Yesterday, I went for a hike. Living in the city, even a city graced by Lake Michigan, I don’t feel like I get enough time in green spaces. So I drove out to Starved Rock and hiked along a few of the trails. Part of the trail curved around a lake, and as I walked, several bright blue dragonflies zipped by. A friend had recently told me that it’s a sign of good luck if a dragonfly lands on you. If you’re fishing and a dragonfly lands on your pole, it’s a sign that you’ll catch some fish.
Though, in order to blessed with some dragonfly luck, you have to sit still for awhile. Outside, probably nearish to a body of water. As I trudged my way through the hike, decidedly not sitting still, I thought about how much stillness was in my life. I have plenty of times in my week when I’m not moving (I’m looking at you, embarrassing Netflix playlist). There are times when I’m quiet. At least, I’m not speaking. But I have always, always found it a struggle to be quiet, in spite of the fact that committing to quiet is the most reliable way to spur creativity, and make positive emotional movement in my life. It is the place where I can hear the small voice of the Divine. Yet, I let a thousand other things that shout for my attention win out over the small whisper of my soul to take a break, for heaven’s sake. This trap is a self-fulfilling cycle, the tyranny of the urgent over the persistent, deep need of the spirit. I wonder what the world would look like if we all committed just a bit of time to stillness, to sitting with and in ourselves, and whatever comes up for us there?
If stillness were easy, we’d be doing a lot more of it. First of all, carving out time for quiet is hard work, especially if you have many responsibilities, work, kids, family, friends, a health issue, a side hustle, or all of the above. At the same time, in so many places, there is a deep pressure to fill up every moment with stimulation. Sometimes, that’s out of necessity. For families who work near or at minimum wage, there is little luxury of time. In Illinois, where I live, a person needs to work 75 hours a week to afford a two-bedroom apartment. For families with a single income-earner, a moment of stillness may feel like a herculean task. For a parent trying to make enough for their families, alone time might not be possible for weeks, months, years. And maybe stillness isn’t top priority, maybe just some damn help—from family, from the church, the community, from better public policy—is really what’s important. There is a stillness in working toward a way out of the system that disenfranchises you.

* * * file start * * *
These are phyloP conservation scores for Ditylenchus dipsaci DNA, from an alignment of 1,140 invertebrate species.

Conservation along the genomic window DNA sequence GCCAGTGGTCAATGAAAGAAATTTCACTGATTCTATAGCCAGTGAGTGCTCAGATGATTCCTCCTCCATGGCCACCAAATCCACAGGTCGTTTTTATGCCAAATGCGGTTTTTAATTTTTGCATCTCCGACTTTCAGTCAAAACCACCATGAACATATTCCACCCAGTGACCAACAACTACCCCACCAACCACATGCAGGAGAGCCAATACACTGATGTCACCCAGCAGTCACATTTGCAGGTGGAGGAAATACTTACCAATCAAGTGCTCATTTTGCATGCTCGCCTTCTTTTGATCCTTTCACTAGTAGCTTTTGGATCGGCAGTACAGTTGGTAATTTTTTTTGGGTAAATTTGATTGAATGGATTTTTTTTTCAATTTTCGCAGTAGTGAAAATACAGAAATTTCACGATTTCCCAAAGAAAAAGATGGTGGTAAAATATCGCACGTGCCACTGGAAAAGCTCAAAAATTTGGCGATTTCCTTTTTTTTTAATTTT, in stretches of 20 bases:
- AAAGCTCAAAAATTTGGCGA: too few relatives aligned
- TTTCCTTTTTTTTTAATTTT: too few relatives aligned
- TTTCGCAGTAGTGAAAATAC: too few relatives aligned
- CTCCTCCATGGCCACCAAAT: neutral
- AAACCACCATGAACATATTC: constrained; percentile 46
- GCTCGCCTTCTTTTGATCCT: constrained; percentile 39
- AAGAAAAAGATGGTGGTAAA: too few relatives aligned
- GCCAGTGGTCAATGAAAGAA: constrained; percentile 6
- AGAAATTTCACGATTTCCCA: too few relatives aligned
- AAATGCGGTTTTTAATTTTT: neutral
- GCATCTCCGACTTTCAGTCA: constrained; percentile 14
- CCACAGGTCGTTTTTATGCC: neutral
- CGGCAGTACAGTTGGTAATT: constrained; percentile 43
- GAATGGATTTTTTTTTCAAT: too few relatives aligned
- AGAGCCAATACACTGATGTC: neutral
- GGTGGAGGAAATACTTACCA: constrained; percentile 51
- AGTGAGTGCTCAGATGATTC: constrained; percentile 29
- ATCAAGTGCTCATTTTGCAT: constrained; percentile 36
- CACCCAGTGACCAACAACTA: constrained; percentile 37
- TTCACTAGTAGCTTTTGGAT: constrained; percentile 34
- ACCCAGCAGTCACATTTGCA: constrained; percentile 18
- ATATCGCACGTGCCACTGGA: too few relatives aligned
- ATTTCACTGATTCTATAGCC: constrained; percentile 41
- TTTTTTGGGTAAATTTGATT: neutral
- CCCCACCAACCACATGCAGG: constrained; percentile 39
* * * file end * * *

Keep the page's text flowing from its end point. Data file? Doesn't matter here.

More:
For those with the luxury of resources, the problem of stillness takes a different tack. If I had a nickel for every time I heard a colleague answer, “How are you?” With, “Ugh. I’m so busy. I’m exhausted.”, I’d be a millionaire. It’s not that they aren’t tired or busy. They really, really are. And sometimes, life happens and our lives fill up with the unexpected chaos of Too Much. It’s when our lives become an endless cycles of Too Much, that our capacity for stillness and quiet begins to slip from our fingers like water.
Besides, sometimes keeping still isn’t very fun. Practicing stillness doesn’t always feel like skipping through flowers in sunshine; it’s not rainbows and puppies. It’s not Instagrammable. Sometimes, stillness is sitting with the slow creep of loneliness that you’ve been keeping at bay. Sometimes, stillness is greeting grief like an old friend. Sometimes, stillness is wrestling with the doubt that God loves you, or the world, or your brokenness. Sometimes, stillness is encountering failure, a still-open wound, the hush of inner voices that lie to you about who you are and to whom you belong. Sometimes, stillness is crying uncontrollably for an unknown reason, or finding you’re unable to cry about something you really should. Stillness is hard. It is soul-work. And it kind of sucks, some of the time.
We are not made to ignore the deep needs of ourselves. We are made to sit in the uncomfortable, sticky truth of our own complicated imperfection. We are made to be loved, anyway. We are made to learn to love ourselves, in spite of ourselves, because of ourselves. We are made to slowly learn how to hold all of ourselves—the broken and blessed, the contradictions, the messiness, the giftedness—all of it. So. What does your soul need today? Will you meet it where it is? Will you be still awhile, with me, and greet what comes?